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Social Survival Guide for a Corn Allergy

Corn AllergensOh boy, the holidays are just around the corner, and you've been recently diagnosed with a corn allergy/intolerance! While there are of course many illnesses and diseases worse than this, it still has the potential to make for a lousy holiday season. This little survival guide will, hopefully, help you get through the holidays.

Due to the reality of our situation, my guide may seem a little more focused on your attitude than your food. That is because, in reality, our mindset is about all we CAN change. Short of hosting every holiday dinner or party ourselves, or skipping them altogether, we only have complete control over our perspective. So, at the risk of sounding like one of those corny women’s magazines (no pun intended), here are some of the standard problems we face and, hopefully, a solution, or at the very least, a new way to think about it.

We can’t eat the food or drink the beverages.

Do not go to any functions without food! I cannot emphasize this enough. Make your own and bring it. This is the biggest part of dealing with a food allergy, and holidays should not be treated any differently. Plan what special foods you want in advance and set aside time to prepare them. If there a food that is safe and you really like, but it’s expensive and you don’t buy it often, this is probably the time to splurge. Also, always keep a glass of your own beverage with you at a party so you’re not constantly being asked if you want something to drink.

Family members don’t believe us.

If family members really thought about it, they would realize that no one would sacrifice all this all the time if it weren’t necessary. However, there are people who are close-minded, which is why this is a problem in the first place. Quite frankly, you’re not going to eradicate their preconceived notions by your holiday eating habits any faster than by your regular eating habits. Be in the holiday spirit, and forgive them for being uncharitable and intolerant. :)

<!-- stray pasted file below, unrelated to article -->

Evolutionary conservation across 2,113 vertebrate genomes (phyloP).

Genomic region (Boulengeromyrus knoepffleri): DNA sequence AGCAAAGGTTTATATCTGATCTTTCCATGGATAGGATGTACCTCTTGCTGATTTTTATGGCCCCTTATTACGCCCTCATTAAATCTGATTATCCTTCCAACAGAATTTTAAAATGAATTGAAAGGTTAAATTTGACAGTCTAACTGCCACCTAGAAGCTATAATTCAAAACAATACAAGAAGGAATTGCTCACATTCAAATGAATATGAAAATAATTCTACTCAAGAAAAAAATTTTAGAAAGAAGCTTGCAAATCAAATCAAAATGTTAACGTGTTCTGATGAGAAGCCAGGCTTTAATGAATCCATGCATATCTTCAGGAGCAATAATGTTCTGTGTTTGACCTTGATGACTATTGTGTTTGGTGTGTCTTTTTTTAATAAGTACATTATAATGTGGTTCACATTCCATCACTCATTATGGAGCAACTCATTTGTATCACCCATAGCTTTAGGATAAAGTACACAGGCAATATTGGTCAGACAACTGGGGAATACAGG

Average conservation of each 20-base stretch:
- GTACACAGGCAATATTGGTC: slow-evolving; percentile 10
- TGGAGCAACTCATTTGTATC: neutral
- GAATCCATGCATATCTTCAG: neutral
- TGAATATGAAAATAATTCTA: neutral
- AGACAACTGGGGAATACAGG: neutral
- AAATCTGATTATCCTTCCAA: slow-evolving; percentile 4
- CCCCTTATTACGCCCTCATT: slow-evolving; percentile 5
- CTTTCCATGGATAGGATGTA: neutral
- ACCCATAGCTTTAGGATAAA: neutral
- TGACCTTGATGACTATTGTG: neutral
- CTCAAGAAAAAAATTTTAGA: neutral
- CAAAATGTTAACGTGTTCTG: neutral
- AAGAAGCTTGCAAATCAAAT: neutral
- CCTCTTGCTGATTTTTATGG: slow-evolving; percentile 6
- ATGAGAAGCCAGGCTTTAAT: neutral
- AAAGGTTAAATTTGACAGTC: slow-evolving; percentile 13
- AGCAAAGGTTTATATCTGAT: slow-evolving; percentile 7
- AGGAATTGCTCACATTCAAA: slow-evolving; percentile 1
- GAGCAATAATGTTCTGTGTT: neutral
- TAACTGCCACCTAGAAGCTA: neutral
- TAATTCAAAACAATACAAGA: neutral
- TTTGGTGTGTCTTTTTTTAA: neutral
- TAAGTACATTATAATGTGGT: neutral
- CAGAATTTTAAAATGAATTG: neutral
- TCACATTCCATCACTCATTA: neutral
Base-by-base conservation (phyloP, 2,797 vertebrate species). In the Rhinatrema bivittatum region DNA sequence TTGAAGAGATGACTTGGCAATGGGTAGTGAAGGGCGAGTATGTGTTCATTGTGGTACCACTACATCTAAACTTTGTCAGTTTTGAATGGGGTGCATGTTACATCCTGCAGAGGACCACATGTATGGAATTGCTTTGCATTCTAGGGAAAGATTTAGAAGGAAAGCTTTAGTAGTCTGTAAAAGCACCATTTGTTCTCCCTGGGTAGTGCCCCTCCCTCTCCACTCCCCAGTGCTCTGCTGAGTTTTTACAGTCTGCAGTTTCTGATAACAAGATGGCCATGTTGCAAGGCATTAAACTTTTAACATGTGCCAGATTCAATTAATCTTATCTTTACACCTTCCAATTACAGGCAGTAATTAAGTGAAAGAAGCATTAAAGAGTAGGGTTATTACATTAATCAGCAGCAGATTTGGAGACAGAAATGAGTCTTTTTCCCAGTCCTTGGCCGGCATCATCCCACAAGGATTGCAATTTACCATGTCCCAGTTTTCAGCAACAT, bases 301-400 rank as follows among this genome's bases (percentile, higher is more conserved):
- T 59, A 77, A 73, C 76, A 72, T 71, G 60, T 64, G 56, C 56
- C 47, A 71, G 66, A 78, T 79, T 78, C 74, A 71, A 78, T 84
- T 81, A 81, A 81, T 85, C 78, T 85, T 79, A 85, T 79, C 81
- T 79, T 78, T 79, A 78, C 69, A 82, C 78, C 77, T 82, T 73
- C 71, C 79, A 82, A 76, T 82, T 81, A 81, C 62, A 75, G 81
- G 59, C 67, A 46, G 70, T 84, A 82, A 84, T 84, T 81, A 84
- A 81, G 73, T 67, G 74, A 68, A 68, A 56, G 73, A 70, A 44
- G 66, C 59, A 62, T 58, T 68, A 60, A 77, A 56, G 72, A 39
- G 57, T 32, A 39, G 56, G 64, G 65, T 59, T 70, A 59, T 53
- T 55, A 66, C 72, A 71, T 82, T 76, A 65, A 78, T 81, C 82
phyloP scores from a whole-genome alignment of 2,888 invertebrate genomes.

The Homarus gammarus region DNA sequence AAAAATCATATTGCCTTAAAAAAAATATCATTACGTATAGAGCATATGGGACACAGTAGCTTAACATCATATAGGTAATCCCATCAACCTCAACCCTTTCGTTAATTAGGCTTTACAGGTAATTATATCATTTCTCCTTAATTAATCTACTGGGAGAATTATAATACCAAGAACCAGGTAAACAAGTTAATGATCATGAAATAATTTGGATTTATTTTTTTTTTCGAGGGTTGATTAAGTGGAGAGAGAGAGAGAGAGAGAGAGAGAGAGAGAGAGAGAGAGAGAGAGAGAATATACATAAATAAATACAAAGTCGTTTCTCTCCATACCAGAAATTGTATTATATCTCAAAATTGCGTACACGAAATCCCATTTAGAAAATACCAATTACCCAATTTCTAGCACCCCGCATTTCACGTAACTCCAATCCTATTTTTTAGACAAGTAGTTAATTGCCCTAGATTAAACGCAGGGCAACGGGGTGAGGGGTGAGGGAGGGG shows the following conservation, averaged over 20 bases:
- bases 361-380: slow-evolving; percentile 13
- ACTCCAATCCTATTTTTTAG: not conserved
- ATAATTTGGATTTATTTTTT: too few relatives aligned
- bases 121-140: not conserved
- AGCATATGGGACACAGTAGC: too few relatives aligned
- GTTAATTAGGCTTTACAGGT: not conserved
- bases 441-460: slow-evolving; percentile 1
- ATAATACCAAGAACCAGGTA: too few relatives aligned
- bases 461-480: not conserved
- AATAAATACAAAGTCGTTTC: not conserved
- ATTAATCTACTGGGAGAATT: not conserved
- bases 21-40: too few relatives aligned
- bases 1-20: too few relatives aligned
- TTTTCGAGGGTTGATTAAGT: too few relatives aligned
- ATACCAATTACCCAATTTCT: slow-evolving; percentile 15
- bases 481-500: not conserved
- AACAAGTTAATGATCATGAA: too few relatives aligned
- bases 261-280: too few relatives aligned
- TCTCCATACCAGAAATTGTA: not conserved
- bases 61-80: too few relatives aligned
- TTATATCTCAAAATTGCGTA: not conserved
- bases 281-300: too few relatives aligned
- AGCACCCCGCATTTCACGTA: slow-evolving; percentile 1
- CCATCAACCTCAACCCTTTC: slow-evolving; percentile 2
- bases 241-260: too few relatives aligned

Cheating is not possible.

Unlike diets or even, to some extent, diabetes, there is no cheating with a food allergy. None. Don’t even go there.

There is constant pressure to try a new dish.

It’s much easier to say that the way to handle this is to “Just say no thanks” than it is to do it over and over again. One way to do it is to enlist the assistance of your spouse, sister, best friend, whomever, and then stick to your guns. When approached by some well-meaning person, wander back to your “support buddy” for morale. Even if they can’t stop others from asking you to try something, just having someone else acknowledge your situation is comforting.

What about tradition?

This is a tough one, especially if your family is big on food, like mine. I have taken over some of the dishes so I can make then corn-free, and others I have just forsaken. Also, since there are so many other aspects to family get-togethers apart from food, spend time focusing on those. Be responsible for, say, the children’s entertainment, or the decorations, or music. It will channel your energies somewhere else, and provide you with conversation that doesn’t have to do with food.

So, in summary, the most important thing for you to do is prepare foods in advance and make sure you always have some with you. The thing about this food allergy is not so much that we can't eat normal foods, but that we can't eat prepared foods. Planning and preparing ahead will not only help your spirits when you're at that party, it will give you a sense of control over your holiday, and vastly reduce the feeling of being overwhelmed with the whole food allergy thing.

Have a safe and wonderful holiday season!